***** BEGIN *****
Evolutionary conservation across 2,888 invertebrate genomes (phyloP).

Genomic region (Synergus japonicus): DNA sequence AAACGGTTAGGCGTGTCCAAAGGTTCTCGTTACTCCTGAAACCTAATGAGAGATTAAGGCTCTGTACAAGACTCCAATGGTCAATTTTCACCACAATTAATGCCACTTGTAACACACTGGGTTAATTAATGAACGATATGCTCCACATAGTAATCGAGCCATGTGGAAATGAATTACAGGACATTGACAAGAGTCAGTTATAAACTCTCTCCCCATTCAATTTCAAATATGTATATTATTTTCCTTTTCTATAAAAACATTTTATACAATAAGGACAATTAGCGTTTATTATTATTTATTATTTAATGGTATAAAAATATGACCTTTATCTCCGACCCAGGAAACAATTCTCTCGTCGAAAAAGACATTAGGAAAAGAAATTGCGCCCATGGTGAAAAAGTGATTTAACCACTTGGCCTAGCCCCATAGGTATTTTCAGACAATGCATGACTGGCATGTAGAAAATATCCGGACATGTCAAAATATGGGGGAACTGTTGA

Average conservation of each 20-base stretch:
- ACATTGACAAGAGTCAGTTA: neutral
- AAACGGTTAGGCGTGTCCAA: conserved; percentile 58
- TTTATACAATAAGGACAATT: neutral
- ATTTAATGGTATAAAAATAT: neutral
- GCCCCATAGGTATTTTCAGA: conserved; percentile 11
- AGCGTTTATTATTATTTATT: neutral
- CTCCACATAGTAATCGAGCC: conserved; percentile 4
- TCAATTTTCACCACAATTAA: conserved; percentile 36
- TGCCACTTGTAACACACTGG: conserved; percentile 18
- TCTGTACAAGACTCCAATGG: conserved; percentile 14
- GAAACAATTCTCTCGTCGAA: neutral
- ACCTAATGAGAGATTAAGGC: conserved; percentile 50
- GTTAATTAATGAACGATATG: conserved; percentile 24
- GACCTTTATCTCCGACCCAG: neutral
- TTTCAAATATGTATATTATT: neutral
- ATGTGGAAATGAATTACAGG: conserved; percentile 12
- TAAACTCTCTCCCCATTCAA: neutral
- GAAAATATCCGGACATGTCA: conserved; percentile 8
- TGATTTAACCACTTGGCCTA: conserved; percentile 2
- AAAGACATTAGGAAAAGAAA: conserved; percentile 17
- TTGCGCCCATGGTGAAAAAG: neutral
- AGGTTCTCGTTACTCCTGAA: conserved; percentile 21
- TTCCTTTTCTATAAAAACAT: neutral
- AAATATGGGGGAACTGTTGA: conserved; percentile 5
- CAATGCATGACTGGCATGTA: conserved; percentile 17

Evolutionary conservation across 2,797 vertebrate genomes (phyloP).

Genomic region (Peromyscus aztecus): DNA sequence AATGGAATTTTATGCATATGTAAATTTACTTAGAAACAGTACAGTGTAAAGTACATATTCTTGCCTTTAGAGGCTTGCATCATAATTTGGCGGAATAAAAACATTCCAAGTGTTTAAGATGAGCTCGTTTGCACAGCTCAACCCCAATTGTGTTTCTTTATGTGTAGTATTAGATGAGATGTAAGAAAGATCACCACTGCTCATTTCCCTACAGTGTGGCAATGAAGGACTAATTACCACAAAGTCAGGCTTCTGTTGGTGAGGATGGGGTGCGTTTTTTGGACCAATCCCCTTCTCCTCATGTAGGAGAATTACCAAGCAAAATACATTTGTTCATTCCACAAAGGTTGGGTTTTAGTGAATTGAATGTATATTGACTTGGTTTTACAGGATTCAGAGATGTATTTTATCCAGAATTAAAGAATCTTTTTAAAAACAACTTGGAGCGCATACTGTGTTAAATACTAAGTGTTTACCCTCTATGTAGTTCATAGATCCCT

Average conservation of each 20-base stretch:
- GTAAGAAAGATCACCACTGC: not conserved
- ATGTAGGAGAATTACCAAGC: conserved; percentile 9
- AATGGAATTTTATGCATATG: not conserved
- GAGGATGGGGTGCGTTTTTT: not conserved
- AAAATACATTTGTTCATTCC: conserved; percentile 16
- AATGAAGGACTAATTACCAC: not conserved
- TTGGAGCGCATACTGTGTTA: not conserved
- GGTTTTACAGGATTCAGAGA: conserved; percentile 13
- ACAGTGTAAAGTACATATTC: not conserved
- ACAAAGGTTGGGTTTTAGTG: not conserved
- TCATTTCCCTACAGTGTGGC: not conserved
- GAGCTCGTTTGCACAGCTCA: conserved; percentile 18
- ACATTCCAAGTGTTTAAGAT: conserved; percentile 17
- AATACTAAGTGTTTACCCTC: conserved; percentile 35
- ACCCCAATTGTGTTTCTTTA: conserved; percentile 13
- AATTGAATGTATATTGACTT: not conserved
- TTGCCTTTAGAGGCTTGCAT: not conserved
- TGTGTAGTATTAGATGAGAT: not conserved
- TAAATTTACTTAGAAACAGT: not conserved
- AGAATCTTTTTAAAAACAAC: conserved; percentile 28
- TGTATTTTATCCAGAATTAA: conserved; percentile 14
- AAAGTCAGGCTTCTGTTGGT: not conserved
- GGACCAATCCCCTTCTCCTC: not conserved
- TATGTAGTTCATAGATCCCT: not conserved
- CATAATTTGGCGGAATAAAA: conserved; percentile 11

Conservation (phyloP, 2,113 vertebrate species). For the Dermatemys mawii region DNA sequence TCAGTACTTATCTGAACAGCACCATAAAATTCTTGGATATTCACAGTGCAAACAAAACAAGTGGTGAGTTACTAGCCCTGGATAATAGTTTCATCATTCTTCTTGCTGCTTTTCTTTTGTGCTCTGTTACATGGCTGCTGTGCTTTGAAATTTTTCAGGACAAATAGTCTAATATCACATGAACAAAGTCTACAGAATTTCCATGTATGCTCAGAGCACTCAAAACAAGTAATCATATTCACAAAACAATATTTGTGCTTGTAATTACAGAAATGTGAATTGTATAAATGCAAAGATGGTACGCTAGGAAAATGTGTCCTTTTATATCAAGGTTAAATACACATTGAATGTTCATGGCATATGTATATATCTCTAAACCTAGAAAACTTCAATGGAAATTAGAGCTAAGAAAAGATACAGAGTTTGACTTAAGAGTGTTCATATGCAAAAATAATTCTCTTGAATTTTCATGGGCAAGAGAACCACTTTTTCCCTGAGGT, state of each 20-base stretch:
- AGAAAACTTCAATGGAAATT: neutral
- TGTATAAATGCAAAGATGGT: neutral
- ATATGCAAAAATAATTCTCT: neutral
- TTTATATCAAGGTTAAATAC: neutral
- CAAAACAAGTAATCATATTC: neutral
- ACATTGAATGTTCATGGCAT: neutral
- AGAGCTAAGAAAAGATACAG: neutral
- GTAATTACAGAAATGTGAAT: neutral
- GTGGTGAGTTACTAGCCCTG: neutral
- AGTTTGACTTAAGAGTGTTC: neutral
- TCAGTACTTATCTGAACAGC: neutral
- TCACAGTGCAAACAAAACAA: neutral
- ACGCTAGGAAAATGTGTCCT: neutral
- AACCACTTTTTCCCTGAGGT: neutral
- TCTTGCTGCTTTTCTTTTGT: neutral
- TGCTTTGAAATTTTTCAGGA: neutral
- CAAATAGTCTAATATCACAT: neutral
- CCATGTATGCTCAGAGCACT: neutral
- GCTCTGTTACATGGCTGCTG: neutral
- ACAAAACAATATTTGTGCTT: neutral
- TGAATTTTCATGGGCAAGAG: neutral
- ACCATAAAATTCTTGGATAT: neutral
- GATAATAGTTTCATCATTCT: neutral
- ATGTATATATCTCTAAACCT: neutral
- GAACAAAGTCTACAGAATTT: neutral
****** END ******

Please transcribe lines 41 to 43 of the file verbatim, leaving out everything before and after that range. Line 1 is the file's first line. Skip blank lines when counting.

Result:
- ACAAAGGTTGGGTTTTAGTG: not conserved
- TCATTTCCCTACAGTGTGGC: not conserved
- GAGCTCGTTTGCACAGCTCA: conserved; percentile 18